“Hello, I’m concerned about the privacy of my data.  What is it being gathered for and how long will it be stored?”

*blank looks*

*I wait*

“Uhm, it’s being gathered for church security and for records, it will be kept as long as we have the database, and we won’t be selling the information or giving it away, so don’t worry.”

“Oh, I’m not worried about that.  Thank you.”

Then I walked away, giggling at the notion that they might be wondering, “Then what is she worried about??”

The right wing

January 22, 2009

Did you ever find yourself on a conservative news site, reading the comments on an article?  Did you not feel a sort of horror that people could be so… different (to put it politely) and rude (also an understatement)?

Then did you ever comment to express your disagreement?

And how many bad names were you called?

Is it worth it?  Or is this Intarweb culture just too supportive of the people who aren’t interested in civil debate?

Alternatively, where can I find those people who are interested in civil debate?

The illusion of privacy

January 21, 2009

My husband and I went to our church marriage class last week. We had quit for awhile because they were having a series on step-families. So now they are doing a video series. And on the first day of this, we notice something new: a little computer kiosk on wheels outside the classroom.

We didn’t think anything of it. But then we noticed that, instead of the usual “Hello my name is” stickers, everyone in the class was wearing printed-out stickers. It turns out that the church has started checking in people who attend the classes. I guess it’s for security, and also probably for statistics. But once I heard this, I had a bad reaction. And I told my husband,

It’s bad enough that there are computers somewhere that store my spending habits, credit rating, TV and internet habits, books I buy and check out from the library, how much gas I buy, where I work, my salary and saving plan and investment strategy, and all kinds of things I’m sure I’m not aware of, which may or may not include who I call and what we talk about. And now they want to make a database of how often I go to church? — Worse, how long I attended a religious-based marriage class?

Now, I’m not generally a paranoid person, but the church database really pushed my buttons. The PATRIOT ACT is bad enough. I actually called into a radio station once when they were talking about how library records could be searched without a warrant and without being officially suspected of a crime. I understand that it sounds silly and paranoid to worry about my library records. “Jeez, she checked out Kushiel’s Dart again, that perv.” It’s not that I’m worried about what they’ll find. It’s that libraries and reading and learning are so critical to our nation’s principles of democracy and freedom– freedom of thought and expression, not just speech and religion and owning a gun. For a government to impede or even intimidate citizens with the threat of “we know what you’re reading” is to violate the principles that make us America, and make us civilized.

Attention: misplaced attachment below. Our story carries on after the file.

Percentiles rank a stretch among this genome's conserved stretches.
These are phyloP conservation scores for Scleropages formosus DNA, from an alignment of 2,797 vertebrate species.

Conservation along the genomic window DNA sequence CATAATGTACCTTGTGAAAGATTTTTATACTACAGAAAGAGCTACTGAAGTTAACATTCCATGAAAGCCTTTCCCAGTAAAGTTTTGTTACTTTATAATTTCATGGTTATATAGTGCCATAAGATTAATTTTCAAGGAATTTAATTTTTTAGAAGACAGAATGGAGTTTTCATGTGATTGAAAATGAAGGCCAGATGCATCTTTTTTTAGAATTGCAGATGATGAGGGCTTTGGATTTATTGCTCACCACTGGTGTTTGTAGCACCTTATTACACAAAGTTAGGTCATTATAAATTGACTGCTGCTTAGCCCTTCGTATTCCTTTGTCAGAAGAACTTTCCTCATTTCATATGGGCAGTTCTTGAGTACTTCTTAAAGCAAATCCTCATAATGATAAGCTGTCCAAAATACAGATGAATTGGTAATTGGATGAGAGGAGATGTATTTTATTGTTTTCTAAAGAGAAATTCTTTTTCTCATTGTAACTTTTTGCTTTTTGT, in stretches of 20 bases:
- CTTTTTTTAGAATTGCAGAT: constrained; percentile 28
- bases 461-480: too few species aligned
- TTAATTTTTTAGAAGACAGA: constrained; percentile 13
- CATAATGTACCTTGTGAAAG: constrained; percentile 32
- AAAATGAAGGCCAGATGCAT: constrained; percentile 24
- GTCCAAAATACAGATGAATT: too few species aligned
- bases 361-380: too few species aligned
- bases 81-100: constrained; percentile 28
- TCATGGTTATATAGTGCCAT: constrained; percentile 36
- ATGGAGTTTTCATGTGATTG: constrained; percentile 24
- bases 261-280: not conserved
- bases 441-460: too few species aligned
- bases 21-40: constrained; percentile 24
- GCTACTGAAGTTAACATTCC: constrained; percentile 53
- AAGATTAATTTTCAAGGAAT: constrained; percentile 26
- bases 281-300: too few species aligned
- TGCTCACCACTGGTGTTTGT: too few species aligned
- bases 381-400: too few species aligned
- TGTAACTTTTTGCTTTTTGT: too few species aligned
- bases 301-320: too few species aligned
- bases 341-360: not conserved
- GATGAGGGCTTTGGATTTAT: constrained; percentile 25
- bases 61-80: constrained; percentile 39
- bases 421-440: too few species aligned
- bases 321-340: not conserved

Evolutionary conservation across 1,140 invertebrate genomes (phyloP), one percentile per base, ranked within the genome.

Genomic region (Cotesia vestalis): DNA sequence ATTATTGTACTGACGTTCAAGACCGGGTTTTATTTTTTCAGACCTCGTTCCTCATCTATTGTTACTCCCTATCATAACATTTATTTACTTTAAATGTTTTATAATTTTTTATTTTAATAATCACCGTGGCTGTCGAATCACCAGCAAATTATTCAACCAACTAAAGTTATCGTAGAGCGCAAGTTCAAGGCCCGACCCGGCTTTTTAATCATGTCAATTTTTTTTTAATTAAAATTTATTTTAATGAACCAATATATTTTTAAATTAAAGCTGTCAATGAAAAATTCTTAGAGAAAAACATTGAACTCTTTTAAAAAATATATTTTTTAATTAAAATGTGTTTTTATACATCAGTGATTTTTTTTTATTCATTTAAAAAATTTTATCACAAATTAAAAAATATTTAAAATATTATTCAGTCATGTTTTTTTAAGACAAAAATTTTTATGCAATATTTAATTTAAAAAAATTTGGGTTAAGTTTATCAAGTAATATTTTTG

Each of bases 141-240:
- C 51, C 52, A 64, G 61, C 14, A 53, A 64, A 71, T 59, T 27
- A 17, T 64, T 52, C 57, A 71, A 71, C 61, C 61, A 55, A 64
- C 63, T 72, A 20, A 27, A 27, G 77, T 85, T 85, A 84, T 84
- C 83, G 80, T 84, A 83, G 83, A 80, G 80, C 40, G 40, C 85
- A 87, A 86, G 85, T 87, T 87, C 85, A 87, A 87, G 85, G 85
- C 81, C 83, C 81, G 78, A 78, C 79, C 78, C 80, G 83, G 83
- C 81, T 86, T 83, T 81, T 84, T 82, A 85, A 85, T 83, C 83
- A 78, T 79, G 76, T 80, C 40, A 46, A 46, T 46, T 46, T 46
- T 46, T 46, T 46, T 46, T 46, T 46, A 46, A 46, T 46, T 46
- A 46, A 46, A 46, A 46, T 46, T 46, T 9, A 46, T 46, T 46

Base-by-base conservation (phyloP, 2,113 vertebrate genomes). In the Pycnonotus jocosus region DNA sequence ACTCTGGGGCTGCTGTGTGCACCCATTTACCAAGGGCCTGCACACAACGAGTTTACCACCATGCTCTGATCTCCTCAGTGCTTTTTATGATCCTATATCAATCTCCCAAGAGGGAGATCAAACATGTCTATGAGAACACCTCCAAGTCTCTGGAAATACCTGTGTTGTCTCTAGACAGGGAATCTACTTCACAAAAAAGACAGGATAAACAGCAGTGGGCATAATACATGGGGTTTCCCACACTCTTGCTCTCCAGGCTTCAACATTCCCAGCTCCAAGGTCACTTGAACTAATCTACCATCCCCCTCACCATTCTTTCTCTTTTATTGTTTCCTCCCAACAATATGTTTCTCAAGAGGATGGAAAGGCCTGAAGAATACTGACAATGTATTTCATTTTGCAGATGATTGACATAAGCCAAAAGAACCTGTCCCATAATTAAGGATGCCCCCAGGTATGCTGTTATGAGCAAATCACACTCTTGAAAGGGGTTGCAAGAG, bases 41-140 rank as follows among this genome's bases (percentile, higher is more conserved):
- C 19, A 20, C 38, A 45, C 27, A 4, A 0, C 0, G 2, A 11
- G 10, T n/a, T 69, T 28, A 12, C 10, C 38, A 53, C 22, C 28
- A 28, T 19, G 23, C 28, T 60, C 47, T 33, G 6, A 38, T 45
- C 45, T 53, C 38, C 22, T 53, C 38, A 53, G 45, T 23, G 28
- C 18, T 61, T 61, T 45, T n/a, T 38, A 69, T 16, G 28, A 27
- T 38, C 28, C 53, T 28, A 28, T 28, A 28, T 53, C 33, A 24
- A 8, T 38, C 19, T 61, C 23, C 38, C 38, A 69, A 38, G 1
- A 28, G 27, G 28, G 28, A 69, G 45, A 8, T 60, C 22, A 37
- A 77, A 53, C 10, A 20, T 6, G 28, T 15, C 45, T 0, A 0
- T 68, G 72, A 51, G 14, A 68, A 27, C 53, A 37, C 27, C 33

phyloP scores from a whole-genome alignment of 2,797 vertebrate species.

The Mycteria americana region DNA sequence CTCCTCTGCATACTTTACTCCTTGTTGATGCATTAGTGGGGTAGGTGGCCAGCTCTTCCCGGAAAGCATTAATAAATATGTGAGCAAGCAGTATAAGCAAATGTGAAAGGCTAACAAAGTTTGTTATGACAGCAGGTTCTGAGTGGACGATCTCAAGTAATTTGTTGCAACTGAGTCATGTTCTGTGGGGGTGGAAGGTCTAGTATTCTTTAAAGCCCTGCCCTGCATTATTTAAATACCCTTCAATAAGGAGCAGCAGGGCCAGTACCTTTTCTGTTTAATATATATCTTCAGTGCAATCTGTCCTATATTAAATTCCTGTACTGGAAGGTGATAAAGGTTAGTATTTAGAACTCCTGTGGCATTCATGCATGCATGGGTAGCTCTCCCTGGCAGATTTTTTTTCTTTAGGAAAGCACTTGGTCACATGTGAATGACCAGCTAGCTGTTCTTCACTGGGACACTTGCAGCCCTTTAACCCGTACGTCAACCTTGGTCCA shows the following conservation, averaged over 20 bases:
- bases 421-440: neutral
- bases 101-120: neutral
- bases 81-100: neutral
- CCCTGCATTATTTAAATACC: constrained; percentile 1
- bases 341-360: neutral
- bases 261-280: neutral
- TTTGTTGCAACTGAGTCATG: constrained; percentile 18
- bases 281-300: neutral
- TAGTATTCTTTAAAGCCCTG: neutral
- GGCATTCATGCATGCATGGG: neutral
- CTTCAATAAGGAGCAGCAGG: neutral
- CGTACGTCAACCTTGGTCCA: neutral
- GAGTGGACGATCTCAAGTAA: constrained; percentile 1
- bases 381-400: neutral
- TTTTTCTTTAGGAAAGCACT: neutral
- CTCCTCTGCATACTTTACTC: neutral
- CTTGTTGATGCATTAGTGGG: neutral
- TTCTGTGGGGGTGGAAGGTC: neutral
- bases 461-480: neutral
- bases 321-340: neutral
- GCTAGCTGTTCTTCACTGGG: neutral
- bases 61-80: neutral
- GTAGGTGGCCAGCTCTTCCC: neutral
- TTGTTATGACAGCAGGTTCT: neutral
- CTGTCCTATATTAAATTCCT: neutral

Listen to me, sounding all patriotic. It’s Obama Fever. (And the only prescription is more cowbell!!)

My point is, before an investigation, there needs to be evidence of wrongdoing, they need to get a subpoena, and they need to defend it before a judge. It’s about accountability, not just my privacy.

So when someone wants to keep track of where I go to church, it’s disturbing. Hopefully, though, I’ll be dead by the time American turns into the kind of country where non-Christians like myself have to go into hiding.

Which makes me wonder what I’d be willing to confess to in order to keep on living… but that’s another article.

I want

January 21, 2009

If the secret to happiness is wanting the things you already have (rather than wanting things you do not have), what do I do with all my dreams of the future? How much should I think and plan? And how do I balance my plans with making sure I am satisfied with what I currently have?